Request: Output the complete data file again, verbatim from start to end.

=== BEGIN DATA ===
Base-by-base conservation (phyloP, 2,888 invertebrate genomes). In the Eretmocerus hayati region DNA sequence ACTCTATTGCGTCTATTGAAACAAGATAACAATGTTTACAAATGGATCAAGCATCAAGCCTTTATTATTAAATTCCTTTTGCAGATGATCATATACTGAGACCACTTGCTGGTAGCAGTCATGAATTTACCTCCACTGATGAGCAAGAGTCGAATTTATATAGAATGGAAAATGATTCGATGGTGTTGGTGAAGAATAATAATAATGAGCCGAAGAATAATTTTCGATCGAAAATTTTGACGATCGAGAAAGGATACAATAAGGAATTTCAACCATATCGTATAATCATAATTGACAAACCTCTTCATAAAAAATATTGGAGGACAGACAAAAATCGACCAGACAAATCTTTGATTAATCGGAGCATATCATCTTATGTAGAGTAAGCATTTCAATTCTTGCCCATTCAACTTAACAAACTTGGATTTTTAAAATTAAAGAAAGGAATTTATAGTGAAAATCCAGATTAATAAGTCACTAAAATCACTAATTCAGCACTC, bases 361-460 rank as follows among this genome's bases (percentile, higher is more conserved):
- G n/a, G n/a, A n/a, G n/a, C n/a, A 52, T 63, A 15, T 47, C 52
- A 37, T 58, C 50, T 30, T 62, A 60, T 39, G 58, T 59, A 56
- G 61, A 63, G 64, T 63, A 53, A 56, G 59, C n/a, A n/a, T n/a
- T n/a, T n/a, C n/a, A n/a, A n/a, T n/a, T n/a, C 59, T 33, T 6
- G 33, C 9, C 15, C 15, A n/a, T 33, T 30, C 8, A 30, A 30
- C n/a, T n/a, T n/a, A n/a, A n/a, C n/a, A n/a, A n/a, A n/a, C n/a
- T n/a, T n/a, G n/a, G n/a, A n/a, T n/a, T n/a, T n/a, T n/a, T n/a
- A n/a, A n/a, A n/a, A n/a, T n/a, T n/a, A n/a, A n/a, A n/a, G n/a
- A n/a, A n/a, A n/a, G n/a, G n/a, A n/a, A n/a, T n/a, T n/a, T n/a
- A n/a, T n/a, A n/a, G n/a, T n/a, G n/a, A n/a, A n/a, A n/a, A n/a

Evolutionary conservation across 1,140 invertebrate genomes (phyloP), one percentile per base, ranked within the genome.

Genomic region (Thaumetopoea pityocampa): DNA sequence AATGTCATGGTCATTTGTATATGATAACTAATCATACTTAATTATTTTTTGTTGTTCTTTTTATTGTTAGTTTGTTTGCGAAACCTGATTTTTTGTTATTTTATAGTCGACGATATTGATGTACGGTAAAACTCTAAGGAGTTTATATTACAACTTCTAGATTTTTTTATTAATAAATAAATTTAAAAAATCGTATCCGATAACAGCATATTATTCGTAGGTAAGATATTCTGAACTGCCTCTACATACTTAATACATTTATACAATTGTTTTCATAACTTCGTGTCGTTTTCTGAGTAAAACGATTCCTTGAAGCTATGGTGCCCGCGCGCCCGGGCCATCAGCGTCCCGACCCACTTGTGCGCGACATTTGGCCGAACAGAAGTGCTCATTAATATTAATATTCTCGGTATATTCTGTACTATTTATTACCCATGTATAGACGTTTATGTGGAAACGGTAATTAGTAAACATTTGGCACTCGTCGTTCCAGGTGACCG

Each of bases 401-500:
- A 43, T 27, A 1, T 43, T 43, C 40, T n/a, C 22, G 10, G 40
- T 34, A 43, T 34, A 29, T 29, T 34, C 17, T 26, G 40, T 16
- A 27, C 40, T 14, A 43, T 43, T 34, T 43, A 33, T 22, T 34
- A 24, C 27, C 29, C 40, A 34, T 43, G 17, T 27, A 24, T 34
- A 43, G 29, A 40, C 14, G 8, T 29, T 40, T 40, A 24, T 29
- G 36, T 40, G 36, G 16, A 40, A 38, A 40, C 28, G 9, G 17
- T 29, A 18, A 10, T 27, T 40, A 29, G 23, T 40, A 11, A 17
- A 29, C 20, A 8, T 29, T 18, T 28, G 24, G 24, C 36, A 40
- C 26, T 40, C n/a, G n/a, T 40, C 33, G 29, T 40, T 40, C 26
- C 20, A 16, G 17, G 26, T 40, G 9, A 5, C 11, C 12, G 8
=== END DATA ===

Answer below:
Base-by-base conservation (phyloP, 2,888 invertebrate genomes). In the Eretmocerus hayati region DNA sequence ACTCTATTGCGTCTATTGAAACAAGATAACAATGTTTACAAATGGATCAAGCATCAAGCCTTTATTATTAAATTCCTTTTGCAGATGATCATATACTGAGACCACTTGCTGGTAGCAGTCATGAATTTACCTCCACTGATGAGCAAGAGTCGAATTTATATAGAATGGAAAATGATTCGATGGTGTTGGTGAAGAATAATAATAATGAGCCGAAGAATAATTTTCGATCGAAAATTTTGACGATCGAGAAAGGATACAATAAGGAATTTCAACCATATCGTATAATCATAATTGACAAACCTCTTCATAAAAAATATTGGAGGACAGACAAAAATCGACCAGACAAATCTTTGATTAATCGGAGCATATCATCTTATGTAGAGTAAGCATTTCAATTCTTGCCCATTCAACTTAACAAACTTGGATTTTTAAAATTAAAGAAAGGAATTTATAGTGAAAATCCAGATTAATAAGTCACTAAAATCACTAATTCAGCACTC, bases 361-460 rank as follows among this genome's bases (percentile, higher is more conserved):
- G n/a, G n/a, A n/a, G n/a, C n/a, A 52, T 63, A 15, T 47, C 52
- A 37, T 58, C 50, T 30, T 62, A 60, T 39, G 58, T 59, A 56
- G 61, A 63, G 64, T 63, A 53, A 56, G 59, C n/a, A n/a, T n/a
- T n/a, T n/a, C n/a, A n/a, A n/a, T n/a, T n/a, C 59, T 33, T 6
- G 33, C 9, C 15, C 15, A n/a, T 33, T 30, C 8, A 30, A 30
- C n/a, T n/a, T n/a, A n/a, A n/a, C n/a, A n/a, A n/a, A n/a, C n/a
- T n/a, T n/a, G n/a, G n/a, A n/a, T n/a, T n/a, T n/a, T n/a, T n/a
- A n/a, A n/a, A n/a, A n/a, T n/a, T n/a, A n/a, A n/a, A n/a, G n/a
- A n/a, A n/a, A n/a, G n/a, G n/a, A n/a, A n/a, T n/a, T n/a, T n/a
- A n/a, T n/a, A n/a, G n/a, T n/a, G n/a, A n/a, A n/a, A n/a, A n/a

Evolutionary conservation across 1,140 invertebrate genomes (phyloP), one percentile per base, ranked within the genome.

Genomic region (Thaumetopoea pityocampa): DNA sequence AATGTCATGGTCATTTGTATATGATAACTAATCATACTTAATTATTTTTTGTTGTTCTTTTTATTGTTAGTTTGTTTGCGAAACCTGATTTTTTGTTATTTTATAGTCGACGATATTGATGTACGGTAAAACTCTAAGGAGTTTATATTACAACTTCTAGATTTTTTTATTAATAAATAAATTTAAAAAATCGTATCCGATAACAGCATATTATTCGTAGGTAAGATATTCTGAACTGCCTCTACATACTTAATACATTTATACAATTGTTTTCATAACTTCGTGTCGTTTTCTGAGTAAAACGATTCCTTGAAGCTATGGTGCCCGCGCGCCCGGGCCATCAGCGTCCCGACCCACTTGTGCGCGACATTTGGCCGAACAGAAGTGCTCATTAATATTAATATTCTCGGTATATTCTGTACTATTTATTACCCATGTATAGACGTTTATGTGGAAACGGTAATTAGTAAACATTTGGCACTCGTCGTTCCAGGTGACCG

Each of bases 401-500:
- A 43, T 27, A 1, T 43, T 43, C 40, T n/a, C 22, G 10, G 40
- T 34, A 43, T 34, A 29, T 29, T 34, C 17, T 26, G 40, T 16
- A 27, C 40, T 14, A 43, T 43, T 34, T 43, A 33, T 22, T 34
- A 24, C 27, C 29, C 40, A 34, T 43, G 17, T 27, A 24, T 34
- A 43, G 29, A 40, C 14, G 8, T 29, T 40, T 40, A 24, T 29
- G 36, T 40, G 36, G 16, A 40, A 38, A 40, C 28, G 9, G 17
- T 29, A 18, A 10, T 27, T 40, A 29, G 23, T 40, A 11, A 17
- A 29, C 20, A 8, T 29, T 18, T 28, G 24, G 24, C 36, A 40
- C 26, T 40, C n/a, G n/a, T 40, C 33, G 29, T 40, T 40, C 26
- C 20, A 16, G 17, G 26, T 40, G 9, A 5, C 11, C 12, G 8